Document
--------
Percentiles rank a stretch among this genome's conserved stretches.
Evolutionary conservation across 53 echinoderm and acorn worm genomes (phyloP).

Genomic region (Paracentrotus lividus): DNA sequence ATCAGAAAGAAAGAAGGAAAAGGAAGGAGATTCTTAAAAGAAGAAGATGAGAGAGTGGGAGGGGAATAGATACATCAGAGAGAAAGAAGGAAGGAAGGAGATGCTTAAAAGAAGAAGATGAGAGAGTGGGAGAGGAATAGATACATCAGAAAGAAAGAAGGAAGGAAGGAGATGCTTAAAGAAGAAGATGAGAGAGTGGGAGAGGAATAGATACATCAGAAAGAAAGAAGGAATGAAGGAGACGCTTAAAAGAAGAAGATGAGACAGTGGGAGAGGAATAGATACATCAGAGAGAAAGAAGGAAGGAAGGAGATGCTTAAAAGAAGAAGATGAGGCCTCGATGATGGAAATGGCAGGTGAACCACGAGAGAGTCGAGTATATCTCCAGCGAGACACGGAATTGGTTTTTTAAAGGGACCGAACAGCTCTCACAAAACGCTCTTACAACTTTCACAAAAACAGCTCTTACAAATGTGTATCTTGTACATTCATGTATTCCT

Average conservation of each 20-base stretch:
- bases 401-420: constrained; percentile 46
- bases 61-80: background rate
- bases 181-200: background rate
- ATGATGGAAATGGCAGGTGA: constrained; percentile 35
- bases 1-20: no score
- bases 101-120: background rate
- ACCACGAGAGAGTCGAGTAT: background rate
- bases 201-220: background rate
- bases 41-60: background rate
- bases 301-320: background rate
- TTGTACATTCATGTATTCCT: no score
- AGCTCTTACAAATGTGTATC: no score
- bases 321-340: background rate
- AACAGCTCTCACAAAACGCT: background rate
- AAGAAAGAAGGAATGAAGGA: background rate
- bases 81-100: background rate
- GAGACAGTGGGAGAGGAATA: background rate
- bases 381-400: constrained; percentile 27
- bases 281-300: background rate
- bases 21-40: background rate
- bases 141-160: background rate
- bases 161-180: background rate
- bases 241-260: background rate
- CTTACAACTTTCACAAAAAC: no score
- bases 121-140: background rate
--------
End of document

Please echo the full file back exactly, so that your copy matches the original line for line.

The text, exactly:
Percentiles rank a stretch among this genome's conserved stretches.
Evolutionary conservation across 53 echinoderm and acorn worm genomes (phyloP).

Genomic region (Paracentrotus lividus): DNA sequence ATCAGAAAGAAAGAAGGAAAAGGAAGGAGATTCTTAAAAGAAGAAGATGAGAGAGTGGGAGGGGAATAGATACATCAGAGAGAAAGAAGGAAGGAAGGAGATGCTTAAAAGAAGAAGATGAGAGAGTGGGAGAGGAATAGATACATCAGAAAGAAAGAAGGAAGGAAGGAGATGCTTAAAGAAGAAGATGAGAGAGTGGGAGAGGAATAGATACATCAGAAAGAAAGAAGGAATGAAGGAGACGCTTAAAAGAAGAAGATGAGACAGTGGGAGAGGAATAGATACATCAGAGAGAAAGAAGGAAGGAAGGAGATGCTTAAAAGAAGAAGATGAGGCCTCGATGATGGAAATGGCAGGTGAACCACGAGAGAGTCGAGTATATCTCCAGCGAGACACGGAATTGGTTTTTTAAAGGGACCGAACAGCTCTCACAAAACGCTCTTACAACTTTCACAAAAACAGCTCTTACAAATGTGTATCTTGTACATTCATGTATTCCT

Average conservation of each 20-base stretch:
- bases 401-420: constrained; percentile 46
- bases 61-80: background rate
- bases 181-200: background rate
- ATGATGGAAATGGCAGGTGA: constrained; percentile 35
- bases 1-20: no score
- bases 101-120: background rate
- ACCACGAGAGAGTCGAGTAT: background rate
- bases 201-220: background rate
- bases 41-60: background rate
- bases 301-320: background rate
- TTGTACATTCATGTATTCCT: no score
- AGCTCTTACAAATGTGTATC: no score
- bases 321-340: background rate
- AACAGCTCTCACAAAACGCT: background rate
- AAGAAAGAAGGAATGAAGGA: background rate
- bases 81-100: background rate
- GAGACAGTGGGAGAGGAATA: background rate
- bases 381-400: constrained; percentile 27
- bases 281-300: background rate
- bases 21-40: background rate
- bases 141-160: background rate
- bases 161-180: background rate
- bases 241-260: background rate
- CTTACAACTTTCACAAAAAC: no score
- bases 121-140: background rate